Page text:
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BBC Business Daily: Episodes

As Congress cuts a last-minute deal to avert an imminent US debt default, Manuela Saragosa asks whether the crisis is really over, or has it merely been postponed? And have the machinations in Washington done lasting damage to America's international standing as a financial safe haven? Simon Jack reports ...
Today's Business Daily explores that most alluring of pursuits - the hunt for hidden treasure. Yes, you really can make a living searching for wrecks laden with gold and silver - but don't expect it to be easy. And from pirate booty to booty calls: we explore the links between sex, love and money with ...
Business Daily dispenses with the business bit of our role - today we're reporting on alternative economies. Plus we explore the risks - and benefits - of sharing a business with your nearest and dearest.
How might the US explain its debt ceiling standoff to its lenders, and what does its biggest creditor, China, make of it all? Also in today's programme, Lucy Kellaway of the Financial Times takes a dim view of those co-workers who offer their time and services for free.
Have you ever heard of Nezahualcoyotl? No? Find out how this medieval Mexican poet inspired the programme to ask if America's economic crown is slipping. Manuela Saragosa and her guests, Edward Alden of the Council on Foreign Relations, Mthuli Ncube, Chief Economist and Vice President of the African ...
As the US government shutdown continues and the debt ceiling deadline looms, Andrew Walker goes to Washington DC to meet the protagonists and hear a plea from the World Bank head.
As traders deploy cutting-edge technology to gain an edge on financial markets, how close are they to trading at the speed of light, and can regulators can keep up? Also in the programme, we speak to the head of American pizza chain Papa John's, John Schnatter, and ask him how he got started, and whether ...
As Janet Yellen is nominated to become the first woman to be put in charge of US monetary policy at the Federal Reserve, we ask Angel Gurria, secretary general of the OECD, what the world can expect from her.
Plus Mr Gurria, and Olivier Blanchard, chief economist of the International Monetary Fund, ...
We speak to Prof Paul Collier, author of a new book that argues the rich world has a duty towards the developing world - a duty not to drain it of its best and brightest talent. Also in the programme, advertising executive and blogger Dave Trott serves up a short history of the Michelin Guide. And we ...
As all 21 leaders of the Apec nations - all except Barack Obama - gather in Bali, Linda Yueh reports on Indonesia's hopes, Asia's rise and whether the planet can cope. Also in the programme, Lucy Kellaway provides a salutary warning about cyber-comparisons.
Later this month Republicans and Democrats need to agree to raise the limit on the amount of money the US can borrow. That's necessary not just to keep the American government running but also to ensure it can pay back its debts. But is the US government shutdown just a prelude to what's to come? And ...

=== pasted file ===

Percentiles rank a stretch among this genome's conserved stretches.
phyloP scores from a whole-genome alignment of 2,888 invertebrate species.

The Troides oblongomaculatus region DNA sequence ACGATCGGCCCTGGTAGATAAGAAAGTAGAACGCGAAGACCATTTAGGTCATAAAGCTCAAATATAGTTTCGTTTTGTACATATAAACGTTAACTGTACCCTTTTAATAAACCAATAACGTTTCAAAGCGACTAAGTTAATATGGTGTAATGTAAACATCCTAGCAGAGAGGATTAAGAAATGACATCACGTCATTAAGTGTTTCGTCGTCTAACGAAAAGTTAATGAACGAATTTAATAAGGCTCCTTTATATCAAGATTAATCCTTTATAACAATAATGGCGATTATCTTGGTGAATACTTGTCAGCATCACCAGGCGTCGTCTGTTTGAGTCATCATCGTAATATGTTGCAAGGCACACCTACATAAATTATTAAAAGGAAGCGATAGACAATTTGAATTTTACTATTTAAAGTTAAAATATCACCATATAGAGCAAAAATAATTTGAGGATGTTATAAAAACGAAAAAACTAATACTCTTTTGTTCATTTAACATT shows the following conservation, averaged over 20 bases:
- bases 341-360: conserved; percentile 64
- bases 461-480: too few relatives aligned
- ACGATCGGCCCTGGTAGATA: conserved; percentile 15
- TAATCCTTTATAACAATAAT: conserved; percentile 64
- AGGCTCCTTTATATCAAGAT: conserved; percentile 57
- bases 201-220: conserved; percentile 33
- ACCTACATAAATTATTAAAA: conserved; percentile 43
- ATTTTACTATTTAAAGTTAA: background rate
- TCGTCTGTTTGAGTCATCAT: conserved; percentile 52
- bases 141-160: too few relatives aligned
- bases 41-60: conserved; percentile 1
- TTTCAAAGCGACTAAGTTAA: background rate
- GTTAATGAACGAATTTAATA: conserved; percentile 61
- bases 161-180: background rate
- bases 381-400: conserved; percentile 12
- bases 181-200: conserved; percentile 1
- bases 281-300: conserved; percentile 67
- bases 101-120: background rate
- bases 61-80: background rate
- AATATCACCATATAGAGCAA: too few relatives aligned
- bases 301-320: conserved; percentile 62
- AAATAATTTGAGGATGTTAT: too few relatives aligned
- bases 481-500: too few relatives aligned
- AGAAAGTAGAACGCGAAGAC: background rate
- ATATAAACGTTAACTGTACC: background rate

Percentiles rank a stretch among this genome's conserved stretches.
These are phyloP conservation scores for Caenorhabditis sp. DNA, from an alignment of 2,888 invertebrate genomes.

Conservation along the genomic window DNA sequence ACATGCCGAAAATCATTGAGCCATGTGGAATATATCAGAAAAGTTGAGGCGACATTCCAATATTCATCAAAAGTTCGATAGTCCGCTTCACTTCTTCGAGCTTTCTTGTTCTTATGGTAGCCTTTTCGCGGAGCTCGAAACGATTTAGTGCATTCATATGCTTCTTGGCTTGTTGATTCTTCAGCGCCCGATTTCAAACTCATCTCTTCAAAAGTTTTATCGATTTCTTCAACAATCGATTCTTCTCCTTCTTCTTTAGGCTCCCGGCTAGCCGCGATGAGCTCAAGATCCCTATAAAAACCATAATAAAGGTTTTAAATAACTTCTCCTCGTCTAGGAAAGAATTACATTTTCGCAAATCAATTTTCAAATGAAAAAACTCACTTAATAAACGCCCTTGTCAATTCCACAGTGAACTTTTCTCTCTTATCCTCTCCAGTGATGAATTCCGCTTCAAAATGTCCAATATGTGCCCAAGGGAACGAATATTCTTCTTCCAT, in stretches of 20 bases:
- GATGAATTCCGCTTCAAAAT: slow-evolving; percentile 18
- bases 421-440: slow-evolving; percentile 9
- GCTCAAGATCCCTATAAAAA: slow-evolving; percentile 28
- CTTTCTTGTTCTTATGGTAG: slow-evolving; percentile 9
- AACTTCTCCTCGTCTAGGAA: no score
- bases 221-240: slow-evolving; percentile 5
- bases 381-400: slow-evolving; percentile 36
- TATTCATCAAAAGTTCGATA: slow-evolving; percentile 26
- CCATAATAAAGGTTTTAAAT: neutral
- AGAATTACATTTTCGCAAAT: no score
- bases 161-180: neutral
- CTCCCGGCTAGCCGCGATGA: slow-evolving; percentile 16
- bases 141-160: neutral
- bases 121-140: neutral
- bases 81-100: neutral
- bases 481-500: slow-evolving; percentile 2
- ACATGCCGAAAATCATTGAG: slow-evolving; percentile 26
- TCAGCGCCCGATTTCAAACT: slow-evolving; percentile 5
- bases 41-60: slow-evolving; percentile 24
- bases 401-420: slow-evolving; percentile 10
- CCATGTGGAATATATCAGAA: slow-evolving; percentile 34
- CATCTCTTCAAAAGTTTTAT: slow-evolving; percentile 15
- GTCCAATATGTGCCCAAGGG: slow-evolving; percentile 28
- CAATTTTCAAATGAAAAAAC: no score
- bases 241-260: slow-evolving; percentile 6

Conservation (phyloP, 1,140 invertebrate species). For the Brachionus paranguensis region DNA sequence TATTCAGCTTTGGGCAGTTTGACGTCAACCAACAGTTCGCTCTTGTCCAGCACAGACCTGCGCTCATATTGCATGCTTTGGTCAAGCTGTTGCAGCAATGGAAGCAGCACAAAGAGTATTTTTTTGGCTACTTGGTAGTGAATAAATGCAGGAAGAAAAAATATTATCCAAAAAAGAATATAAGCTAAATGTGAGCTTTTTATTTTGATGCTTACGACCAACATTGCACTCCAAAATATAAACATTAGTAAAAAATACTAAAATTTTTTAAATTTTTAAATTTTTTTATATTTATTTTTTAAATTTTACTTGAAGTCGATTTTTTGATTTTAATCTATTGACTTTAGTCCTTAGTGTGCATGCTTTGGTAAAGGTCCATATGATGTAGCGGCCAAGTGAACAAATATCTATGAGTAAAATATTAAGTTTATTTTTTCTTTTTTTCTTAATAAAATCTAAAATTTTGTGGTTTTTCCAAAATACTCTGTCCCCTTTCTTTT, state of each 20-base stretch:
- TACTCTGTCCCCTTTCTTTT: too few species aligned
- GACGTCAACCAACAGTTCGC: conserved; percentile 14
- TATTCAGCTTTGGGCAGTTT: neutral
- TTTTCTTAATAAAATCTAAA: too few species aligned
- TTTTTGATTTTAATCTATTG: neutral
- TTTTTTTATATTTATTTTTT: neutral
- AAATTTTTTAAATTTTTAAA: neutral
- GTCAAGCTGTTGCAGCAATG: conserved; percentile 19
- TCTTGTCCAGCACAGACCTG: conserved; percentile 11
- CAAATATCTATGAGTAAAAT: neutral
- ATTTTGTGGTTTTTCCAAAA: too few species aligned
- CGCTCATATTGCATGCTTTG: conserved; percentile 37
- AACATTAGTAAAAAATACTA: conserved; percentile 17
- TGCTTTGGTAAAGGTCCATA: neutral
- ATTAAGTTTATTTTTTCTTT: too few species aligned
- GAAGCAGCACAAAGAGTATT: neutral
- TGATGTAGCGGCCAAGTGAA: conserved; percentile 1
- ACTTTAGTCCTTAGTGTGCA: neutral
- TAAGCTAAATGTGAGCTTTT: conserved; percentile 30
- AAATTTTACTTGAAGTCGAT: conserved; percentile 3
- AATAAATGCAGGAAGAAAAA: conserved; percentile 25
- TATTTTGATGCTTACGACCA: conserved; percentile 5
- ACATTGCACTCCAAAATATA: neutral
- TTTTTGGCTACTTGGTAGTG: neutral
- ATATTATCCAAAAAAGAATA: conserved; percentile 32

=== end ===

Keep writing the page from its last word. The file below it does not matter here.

As Washington ponders possible calamity, a former FBI negotiator offers lessons on deal-making. And Lucy Kellaway recalls the first woman to work at the Bank of England.
Do new technologies such as 3D printers and self-driving cars promise to relieve us of the humdrum of work, or to relieve us of our employment altogether? We speak to two Oxford academics who claim that half of all jobs in the US are at threat from the coming horde of computers and robots. We get up ...
Big business now actively seeks out hackers to help guard their data, parents look for kit to keep track of their kids and can the secret services keep up, in the internet age?
We delve into demographics: The UN forecasts that the world's population will reach 11 billion by the end of this century - but can Planet Earth feed that many mouths?
Is Australian Coal Seam Gas the new fracking? Plus our regular columnist Lucy Kellaway looks at whether viral acts of revenge work.
We're down on the farm with a vist to one of Europe's biggest agricultural trade shows in County Laois in Ireland. Against the background of the country's national ploughing championships, Manuela Saragosa and her guests put our dependence on the land under the spotlight. Duck farmer Stuart Steele, and ...
Should we be worried about whether China's new leadership is capable of tackling the country's seemingly endemic corruption and its mounting debts? Also in the programme, part three of Lucy Kellaway's history of the office looks at the invention of the career ladder.
Will oil and coal reserves never be dug up due to fears about climate change, and are energy firms therefore massively overvalued by the financial markets?
Venezuela, one of the world's biggest oil producers, faces spiralling inflation and food shortages as the economy lurches into crisis. But why?
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